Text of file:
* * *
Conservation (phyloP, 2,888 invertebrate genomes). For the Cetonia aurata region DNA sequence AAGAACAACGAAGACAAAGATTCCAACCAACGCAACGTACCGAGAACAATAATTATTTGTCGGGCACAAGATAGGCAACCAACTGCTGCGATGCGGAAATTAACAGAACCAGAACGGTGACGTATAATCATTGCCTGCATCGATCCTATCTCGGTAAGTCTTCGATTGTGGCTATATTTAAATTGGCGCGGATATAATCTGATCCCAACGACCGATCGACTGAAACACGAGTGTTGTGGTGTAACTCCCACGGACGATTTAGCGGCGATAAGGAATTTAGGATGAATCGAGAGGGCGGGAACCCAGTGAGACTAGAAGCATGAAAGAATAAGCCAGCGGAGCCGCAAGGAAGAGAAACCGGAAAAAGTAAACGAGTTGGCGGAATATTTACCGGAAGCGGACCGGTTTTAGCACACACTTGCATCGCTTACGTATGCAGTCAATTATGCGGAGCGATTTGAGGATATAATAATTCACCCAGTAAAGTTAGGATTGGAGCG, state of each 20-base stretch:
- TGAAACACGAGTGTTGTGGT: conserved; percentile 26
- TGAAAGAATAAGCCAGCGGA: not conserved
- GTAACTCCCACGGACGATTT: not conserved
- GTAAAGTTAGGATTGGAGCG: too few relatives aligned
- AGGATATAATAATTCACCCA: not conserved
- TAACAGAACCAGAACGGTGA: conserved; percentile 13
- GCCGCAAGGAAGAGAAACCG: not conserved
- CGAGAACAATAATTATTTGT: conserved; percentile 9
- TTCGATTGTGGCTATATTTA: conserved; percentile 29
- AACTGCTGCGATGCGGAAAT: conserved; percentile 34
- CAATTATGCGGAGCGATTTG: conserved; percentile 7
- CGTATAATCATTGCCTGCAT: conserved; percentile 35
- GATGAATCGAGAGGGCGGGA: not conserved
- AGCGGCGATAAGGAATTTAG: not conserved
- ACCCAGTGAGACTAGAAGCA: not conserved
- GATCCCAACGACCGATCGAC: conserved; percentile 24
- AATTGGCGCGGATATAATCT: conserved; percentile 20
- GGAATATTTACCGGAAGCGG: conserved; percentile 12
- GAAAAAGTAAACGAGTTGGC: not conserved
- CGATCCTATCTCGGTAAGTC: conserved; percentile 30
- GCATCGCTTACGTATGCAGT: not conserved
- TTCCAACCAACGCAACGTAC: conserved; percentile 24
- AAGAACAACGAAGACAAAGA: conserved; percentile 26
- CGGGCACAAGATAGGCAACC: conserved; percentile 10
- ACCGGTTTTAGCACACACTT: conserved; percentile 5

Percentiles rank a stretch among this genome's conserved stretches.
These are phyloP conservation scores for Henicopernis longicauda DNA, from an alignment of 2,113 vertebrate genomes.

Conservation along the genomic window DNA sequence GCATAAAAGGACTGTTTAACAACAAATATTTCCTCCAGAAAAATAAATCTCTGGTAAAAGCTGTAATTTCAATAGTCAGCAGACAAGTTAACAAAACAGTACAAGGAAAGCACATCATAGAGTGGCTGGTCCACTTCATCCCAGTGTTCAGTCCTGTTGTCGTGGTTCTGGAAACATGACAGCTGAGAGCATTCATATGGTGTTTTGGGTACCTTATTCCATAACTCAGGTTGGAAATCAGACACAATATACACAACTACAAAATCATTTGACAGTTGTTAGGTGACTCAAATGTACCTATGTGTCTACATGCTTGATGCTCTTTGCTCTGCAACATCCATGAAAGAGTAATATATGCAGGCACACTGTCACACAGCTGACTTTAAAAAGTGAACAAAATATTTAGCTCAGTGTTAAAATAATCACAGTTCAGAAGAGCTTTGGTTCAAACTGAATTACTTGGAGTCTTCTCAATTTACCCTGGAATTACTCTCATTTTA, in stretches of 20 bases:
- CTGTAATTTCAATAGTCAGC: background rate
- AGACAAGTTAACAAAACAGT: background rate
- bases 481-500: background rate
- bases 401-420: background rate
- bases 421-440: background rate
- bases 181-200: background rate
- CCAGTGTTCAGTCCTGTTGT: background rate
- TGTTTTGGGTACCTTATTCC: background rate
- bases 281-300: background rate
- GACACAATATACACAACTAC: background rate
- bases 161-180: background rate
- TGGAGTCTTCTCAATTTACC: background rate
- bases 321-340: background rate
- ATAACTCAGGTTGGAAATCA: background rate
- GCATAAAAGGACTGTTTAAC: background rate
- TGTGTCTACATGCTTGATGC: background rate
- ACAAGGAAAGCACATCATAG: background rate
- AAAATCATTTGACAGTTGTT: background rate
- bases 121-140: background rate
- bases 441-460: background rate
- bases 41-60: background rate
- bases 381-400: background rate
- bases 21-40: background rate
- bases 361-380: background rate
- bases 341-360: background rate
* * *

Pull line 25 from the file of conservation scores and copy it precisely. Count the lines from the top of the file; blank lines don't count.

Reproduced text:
- CGGGCACAAGATAGGCAACC: conserved; percentile 10